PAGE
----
Once a priest, always a priest?!


#1

In Bl.John Paul II biography there's a story about an ex-priest that met him and JP wanted him to perform the sacrament of reconciliation to him. The ex-priest said "I can't do that" and the pope said "Yes you can... once a priest, always a priest". Isn't this contradictory? On what I know, when a priest is excommunicated or drops the priesthood (to get married, for example), he is no longer a priest.


#2

[quote="fabio_rocha, post:1, topic:325320"]
In Bl.John Paul II biography there's a story about an ex-priest that met him and JP wanted him to perform the sacrament of reconciliation to him. The ex-priest said "I can't do that" and the pope said "Yes you can... once a priest, always a priest". Isn't this contradictory? On what I know, when a priest is excommunicated or drops the priesthood (to get married, for example), he is no longer a priest.

[/quote]

No, holy orders, like baptism, imprints an indelible character upon the soul. Priests who are "defrocked" are juridically stripped of the rights (and obligations) of the priesthood, but the sacramental character remains. Phrases like "ex-priest" are convenient ways of speaking about them, but should only be understood in the same way as, for instance, "ex-Catholic," which we do not take as denying the permanence of baptism. Indeed, even an "ex-Priest" is permitted under canon law to hear the confession of a person in danger of death. (See Can. 976.)


#3

[quote="fabio_rocha, post:1, topic:325320"]
In Bl.John Paul II biography there's a story about an ex-priest that met him and JP wanted him to perform the sacrament of reconciliation to him. The ex-priest said "I can't do that" and the pope said "Yes you can... once a priest, always a priest". Isn't this contradictory? On what I know, when a priest is excommunicated or drops the priesthood (to get married, for example), he is no longer a priest.

[/quote]

The Catholic theology of Holy Orders is that it places an indelible mark on the souls of those who receives orders. Therefore a priest never ceases to be a priest. However, a priest who has been laicised is not permitted to exercise the office of the priesthood. The exception is that he may hear the confession of a dying penitent when a priest with faculties is not available.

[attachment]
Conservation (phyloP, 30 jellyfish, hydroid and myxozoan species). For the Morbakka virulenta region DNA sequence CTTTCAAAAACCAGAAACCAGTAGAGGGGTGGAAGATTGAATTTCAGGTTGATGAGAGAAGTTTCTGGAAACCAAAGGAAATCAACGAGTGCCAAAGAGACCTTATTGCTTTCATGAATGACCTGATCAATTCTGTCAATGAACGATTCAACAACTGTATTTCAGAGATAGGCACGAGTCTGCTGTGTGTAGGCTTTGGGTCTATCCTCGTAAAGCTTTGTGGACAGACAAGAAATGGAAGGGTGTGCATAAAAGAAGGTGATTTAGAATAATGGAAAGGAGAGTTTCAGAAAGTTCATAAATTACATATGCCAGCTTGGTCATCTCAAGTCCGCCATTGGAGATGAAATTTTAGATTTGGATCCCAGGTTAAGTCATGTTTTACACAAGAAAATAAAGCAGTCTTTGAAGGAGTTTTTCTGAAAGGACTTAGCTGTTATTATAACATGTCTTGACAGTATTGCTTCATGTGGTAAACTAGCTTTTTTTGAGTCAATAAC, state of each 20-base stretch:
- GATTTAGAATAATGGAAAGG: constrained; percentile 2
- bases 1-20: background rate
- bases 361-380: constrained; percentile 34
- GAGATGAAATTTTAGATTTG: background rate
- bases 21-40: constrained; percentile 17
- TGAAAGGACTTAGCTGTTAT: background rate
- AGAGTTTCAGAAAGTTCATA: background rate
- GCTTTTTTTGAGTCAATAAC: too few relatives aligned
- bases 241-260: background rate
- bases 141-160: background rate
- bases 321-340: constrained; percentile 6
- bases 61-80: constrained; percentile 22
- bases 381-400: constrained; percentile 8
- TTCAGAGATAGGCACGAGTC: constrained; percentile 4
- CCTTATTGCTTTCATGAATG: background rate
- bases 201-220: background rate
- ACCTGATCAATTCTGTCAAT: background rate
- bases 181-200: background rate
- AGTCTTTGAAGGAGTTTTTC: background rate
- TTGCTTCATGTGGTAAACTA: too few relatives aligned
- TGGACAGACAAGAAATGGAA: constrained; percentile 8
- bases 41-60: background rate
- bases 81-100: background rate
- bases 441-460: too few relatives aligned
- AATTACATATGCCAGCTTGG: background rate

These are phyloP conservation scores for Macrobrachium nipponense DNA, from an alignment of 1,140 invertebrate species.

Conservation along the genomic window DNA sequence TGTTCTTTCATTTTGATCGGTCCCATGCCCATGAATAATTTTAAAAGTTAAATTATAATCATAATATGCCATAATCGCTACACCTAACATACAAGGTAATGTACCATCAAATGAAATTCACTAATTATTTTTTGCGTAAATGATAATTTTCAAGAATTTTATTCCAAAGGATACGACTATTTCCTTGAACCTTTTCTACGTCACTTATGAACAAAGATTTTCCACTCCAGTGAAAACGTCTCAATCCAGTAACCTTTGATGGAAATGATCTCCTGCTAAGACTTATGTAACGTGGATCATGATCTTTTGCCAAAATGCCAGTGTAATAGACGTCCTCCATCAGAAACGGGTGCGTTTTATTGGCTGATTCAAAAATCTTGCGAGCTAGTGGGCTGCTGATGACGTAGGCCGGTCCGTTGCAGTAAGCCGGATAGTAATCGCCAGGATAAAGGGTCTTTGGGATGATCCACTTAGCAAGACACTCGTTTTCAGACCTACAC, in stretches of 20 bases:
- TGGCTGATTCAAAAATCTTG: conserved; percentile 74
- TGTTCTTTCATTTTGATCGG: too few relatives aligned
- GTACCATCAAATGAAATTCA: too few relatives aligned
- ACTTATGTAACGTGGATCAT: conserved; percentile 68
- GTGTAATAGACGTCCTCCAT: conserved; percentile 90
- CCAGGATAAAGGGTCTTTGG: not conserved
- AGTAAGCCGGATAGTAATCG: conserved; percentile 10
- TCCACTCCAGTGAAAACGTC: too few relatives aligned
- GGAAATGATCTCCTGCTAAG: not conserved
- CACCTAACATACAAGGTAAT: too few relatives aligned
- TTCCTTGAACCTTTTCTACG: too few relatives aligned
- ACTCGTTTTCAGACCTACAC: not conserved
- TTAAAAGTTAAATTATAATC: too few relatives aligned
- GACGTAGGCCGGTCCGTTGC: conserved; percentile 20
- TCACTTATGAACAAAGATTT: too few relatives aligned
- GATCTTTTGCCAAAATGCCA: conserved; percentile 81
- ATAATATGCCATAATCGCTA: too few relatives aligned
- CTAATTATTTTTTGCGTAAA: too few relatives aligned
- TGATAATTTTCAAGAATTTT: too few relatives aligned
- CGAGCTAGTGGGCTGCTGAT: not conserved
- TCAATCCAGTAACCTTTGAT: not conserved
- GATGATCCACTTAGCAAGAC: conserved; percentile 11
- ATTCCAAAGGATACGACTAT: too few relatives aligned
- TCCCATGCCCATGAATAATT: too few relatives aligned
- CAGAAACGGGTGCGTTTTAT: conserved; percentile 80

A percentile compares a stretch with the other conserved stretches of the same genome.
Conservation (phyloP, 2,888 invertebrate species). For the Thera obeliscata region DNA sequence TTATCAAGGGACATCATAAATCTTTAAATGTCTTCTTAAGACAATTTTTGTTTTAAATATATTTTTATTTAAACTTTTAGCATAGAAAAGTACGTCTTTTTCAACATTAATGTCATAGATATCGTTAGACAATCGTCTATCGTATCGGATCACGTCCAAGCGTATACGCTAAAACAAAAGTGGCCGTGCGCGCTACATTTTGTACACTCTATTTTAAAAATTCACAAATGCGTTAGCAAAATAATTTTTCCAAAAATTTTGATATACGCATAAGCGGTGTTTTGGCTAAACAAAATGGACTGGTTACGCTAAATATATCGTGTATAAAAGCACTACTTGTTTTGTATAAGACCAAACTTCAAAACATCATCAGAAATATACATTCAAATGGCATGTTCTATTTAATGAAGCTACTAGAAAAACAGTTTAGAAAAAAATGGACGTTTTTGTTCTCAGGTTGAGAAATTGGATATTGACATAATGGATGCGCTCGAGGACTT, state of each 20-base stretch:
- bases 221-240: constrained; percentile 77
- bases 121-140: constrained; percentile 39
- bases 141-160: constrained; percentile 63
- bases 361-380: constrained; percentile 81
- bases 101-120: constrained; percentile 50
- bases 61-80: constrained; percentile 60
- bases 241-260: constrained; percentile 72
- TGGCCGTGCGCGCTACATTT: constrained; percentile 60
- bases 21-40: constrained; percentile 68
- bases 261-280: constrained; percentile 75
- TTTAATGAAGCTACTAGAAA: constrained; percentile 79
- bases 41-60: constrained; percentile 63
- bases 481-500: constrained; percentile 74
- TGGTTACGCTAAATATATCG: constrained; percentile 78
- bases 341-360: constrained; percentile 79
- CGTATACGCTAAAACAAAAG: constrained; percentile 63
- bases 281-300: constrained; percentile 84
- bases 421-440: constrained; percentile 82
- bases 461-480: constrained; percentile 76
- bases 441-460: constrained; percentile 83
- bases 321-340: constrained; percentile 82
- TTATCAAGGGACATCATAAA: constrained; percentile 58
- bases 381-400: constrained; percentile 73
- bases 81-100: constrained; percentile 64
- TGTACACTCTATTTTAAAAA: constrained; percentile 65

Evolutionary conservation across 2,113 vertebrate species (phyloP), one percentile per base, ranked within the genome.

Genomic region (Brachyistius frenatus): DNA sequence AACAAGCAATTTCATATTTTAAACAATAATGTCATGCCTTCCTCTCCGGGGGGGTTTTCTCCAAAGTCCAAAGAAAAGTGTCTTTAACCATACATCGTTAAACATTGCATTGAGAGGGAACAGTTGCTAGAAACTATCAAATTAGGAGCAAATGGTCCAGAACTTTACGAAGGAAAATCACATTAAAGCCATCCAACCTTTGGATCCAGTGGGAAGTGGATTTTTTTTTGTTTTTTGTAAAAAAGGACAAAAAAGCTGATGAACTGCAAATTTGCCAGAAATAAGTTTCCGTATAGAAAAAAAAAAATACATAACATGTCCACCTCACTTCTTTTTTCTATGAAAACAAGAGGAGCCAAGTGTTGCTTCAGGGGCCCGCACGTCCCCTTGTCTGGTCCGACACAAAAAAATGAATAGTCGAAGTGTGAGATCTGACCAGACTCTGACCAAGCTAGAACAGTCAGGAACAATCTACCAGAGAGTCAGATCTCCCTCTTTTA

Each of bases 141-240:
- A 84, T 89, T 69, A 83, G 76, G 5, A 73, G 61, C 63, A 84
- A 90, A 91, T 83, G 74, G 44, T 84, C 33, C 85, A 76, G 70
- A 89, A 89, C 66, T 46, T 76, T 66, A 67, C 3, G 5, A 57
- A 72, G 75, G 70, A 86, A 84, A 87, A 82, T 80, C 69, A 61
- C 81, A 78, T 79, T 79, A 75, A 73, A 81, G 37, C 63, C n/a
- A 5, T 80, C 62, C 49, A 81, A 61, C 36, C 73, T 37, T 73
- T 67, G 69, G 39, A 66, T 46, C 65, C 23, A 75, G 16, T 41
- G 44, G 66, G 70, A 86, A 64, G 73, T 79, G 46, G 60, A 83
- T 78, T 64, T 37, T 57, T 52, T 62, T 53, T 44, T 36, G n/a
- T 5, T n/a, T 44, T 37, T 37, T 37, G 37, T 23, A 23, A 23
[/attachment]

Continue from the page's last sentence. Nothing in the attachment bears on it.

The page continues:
#4

Here is that beautiful story, as recounted by Scott Hahn.

timyrna.com/tpedrosa/beggarheardpopeconfession.htm


#5

[quote="detoutcoeur, post:4, topic:325320"]
Here is that beautiful story, as recounted by Scott Hahn.

timyrna.com/tpedrosa/beggarheardpopeconfession.htm

[/quote]

Is this a real story?

I hope it is....


#6

Three clergymen have been laicized in the entire history of the Church: Talleyrand, Milingo, and Lahey. I wonder what the "indelible mark" means for them, since it was a special sentence on each.


#7

[quote="Classicist, post:6, topic:325320"]
Three clergymen have been laicized in the entire history of the Church: Talleyrand, Milingo, and Lahey. I wonder what the "indelible mark" means for them, since it was a special sentence on each.

[/quote]

No, those are the just three notable bishops who have been laicized. Plenty of other clerics (priests) have suffered the same. And it shouldn't be necessary to point out that "laicization," like the other similar terms used in this context, cannot be taken literally. "Laicized" priests or biships are treated juridically as laymen, but sacramentally they remain clergy.


#8

[quote="MarkThompson, post:2, topic:325320"]
No, holy orders, like baptism, imprints an indelible character upon the soul. Priests who are "defrocked" are juridically stripped of the rights (and obligations) of the priesthood, but the sacramental character remains. Phrases like "ex-priest" are convenient ways of speaking about them, but should only be understood in the same way as, for instance, "ex-Catholic," which we do not take as denying the permanence of baptism. Indeed, even an "ex-Priest" is permitted under canon law to hear the confession of a person in danger of death. (See Can. 976.)

[/quote]

Of course, the Pope is above Canon Law, so if he grants a laicized priest the faculty to hear his own confession, even if he is not in danger of death, then it is both valid and licit for that priest to hear the Pope's confession.


#9

[quote="MarkThompson, post:7, topic:325320"]
No, those are the just three notable bishops who have been laicized. Plenty of other clerics (priests) have suffered the same. And it shouldn't be necessary to point out that "laicization," like the other similar terms used in this context, cannot be taken literally. "Laicized" priests or biships are treated juridically as laymen, but sacramentally they remain clergy.

[/quote]

My apologies, MarkThompson - on both counts!